A well-designed GIF in a marketing email will lead readers to your call to action. Think about it: If the GIF is where your readers’ eyes land, then the CTA shouldn’t be far away. Successful emails give readers a clear, compelling reason to act now with a story that’s short, clear and focused, quickly building to your CTA. So the best way to use a GIF is by putting it to use in that communication stream.

Check out this clever GIF from J Crew. Since the GIF goes from top to bottom — the first number changing colors, then the second — your eye naturally keeps going down, landing on the CTA.

text gif in email

Just like images, your GIFs should all be linked to the landing page where you’d like readers to end up. Successful GIFs will lead directly to, or act as, your email’s main CTA.

#3. The first frame should communicate your key message

Subscribers’ image-viewing settings are a potential block for GIFs. People who have image-viewing turned off won’t see your GIFs. That’s why including ALT text is just as important for GIFs in email as it is for regular images.

And while animated GIFs are very well supported by email clients, they aren’t supported across the board. According to Litmus, the main exceptions are the newer versions of Microsoft Outlook, which won’t show movement but will display the first frame of the animation. That’s why it’s critical to design all GIFs with the assumption that the first frame might be the only frame your viewers see.

Here’s a handy chart from Litmus explaining who supports animated GIFs in email:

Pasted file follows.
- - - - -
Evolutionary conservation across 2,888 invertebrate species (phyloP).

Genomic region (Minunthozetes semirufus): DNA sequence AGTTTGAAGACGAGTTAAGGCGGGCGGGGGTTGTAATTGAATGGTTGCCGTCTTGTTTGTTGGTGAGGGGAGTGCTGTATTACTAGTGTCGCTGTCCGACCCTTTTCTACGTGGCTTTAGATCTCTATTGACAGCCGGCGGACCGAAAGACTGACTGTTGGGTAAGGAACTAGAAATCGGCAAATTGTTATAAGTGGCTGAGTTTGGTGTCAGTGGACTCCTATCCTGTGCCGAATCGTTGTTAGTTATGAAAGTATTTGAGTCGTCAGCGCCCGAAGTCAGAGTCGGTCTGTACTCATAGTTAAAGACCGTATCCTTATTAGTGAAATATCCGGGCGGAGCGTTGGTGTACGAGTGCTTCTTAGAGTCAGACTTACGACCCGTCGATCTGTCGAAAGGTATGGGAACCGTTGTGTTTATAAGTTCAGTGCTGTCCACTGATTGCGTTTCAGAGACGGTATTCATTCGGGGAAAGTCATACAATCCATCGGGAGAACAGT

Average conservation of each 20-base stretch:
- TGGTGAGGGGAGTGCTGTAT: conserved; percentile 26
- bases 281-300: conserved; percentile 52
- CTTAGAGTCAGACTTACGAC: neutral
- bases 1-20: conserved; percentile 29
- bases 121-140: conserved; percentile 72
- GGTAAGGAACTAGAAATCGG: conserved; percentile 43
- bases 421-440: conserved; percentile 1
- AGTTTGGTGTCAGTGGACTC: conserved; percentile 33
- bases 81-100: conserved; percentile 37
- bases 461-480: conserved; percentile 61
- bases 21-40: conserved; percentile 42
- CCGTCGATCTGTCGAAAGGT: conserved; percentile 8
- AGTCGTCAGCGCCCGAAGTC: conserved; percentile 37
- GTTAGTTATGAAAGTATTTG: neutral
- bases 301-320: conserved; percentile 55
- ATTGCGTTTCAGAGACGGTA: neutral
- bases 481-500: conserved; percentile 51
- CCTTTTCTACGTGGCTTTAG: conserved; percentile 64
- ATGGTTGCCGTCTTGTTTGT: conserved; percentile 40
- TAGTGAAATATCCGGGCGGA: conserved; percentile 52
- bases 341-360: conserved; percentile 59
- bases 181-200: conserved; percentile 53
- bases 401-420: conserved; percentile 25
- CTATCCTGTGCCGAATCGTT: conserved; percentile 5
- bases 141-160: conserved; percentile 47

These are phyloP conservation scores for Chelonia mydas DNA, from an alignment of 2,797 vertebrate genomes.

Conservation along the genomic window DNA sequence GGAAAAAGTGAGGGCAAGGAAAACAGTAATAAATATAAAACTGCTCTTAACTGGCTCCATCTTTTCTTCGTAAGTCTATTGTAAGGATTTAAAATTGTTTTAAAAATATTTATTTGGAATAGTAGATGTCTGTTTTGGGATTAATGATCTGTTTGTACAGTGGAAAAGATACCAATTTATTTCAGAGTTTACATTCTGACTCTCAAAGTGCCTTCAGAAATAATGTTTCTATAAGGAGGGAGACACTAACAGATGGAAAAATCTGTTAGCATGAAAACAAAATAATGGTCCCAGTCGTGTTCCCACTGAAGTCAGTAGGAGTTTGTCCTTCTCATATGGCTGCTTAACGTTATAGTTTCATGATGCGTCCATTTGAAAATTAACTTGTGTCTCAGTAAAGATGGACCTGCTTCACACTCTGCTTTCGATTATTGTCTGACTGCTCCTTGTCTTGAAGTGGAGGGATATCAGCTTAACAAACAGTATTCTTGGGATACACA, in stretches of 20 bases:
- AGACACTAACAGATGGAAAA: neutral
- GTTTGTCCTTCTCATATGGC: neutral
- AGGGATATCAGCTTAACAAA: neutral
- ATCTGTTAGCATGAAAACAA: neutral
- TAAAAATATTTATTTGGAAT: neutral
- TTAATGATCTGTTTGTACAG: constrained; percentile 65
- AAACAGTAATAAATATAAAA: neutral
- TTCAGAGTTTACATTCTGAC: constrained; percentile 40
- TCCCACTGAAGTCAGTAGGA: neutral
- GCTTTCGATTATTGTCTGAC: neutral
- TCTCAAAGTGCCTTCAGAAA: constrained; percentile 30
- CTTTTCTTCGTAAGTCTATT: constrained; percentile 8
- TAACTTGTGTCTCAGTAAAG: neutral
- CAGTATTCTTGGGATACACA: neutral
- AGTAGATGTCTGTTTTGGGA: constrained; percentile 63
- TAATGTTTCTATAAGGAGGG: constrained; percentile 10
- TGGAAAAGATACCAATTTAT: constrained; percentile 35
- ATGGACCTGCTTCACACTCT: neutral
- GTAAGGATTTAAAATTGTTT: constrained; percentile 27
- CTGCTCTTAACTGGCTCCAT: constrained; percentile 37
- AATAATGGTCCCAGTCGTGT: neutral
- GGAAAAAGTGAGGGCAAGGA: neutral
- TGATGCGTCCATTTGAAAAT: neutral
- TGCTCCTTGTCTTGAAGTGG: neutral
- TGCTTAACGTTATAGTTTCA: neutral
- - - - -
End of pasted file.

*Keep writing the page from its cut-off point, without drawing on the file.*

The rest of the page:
list of email clients that support GIFs

Thrive Causemetics designed a recent GIF wisely, with an opening frame that makes sense as a standalone image.

product gif in email

Assume the opening image is all viewers will see of your GIF. That way, you can make sure your email still tells a story, even if the animation fails.

#4. Consider GIF size in email 

Depending on the number of frames and their resolution, GIFs can turn into large files — which might spell bad news for your email, since oversized GIFs can be slow to animate and tend to eat up data. Litmus recommends four smart tactics for reducing the size of your GIF:

  • Remove frames. Keep the animation simple and focused, just like the rest of your email.
  • Animate only part of the picture. The image doesn’t need to change in every frame. Using layers in Photoshop will allow you to isolate animated parts.
  • Crop. Focus on the part that’s animated and trim the rest as needed.
  • Reduce colors. A significant reduction in color use can decrease the size of the file.

A good rule of thumb is to keep your GIF under 200-250 KB.

Wrap-up: Add animated GIFs in email

Visual storytelling in email is getting increasingly sophisticated and effective, and GIFs are a huge part of that. GIFs can break down complicated concepts into a few frames of fluid messaging. Just make sure to use them wisely and intentionally to maximize their effect.

Try integrating GIFs in your next email campaign with BEE’s free email editor. BEE makes it simple to drag-and-drop animated GIF files directly into your message — no coding skills required. Happy emailing!

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This article was updated on Sept. 23, 2020.

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Kelly Shetron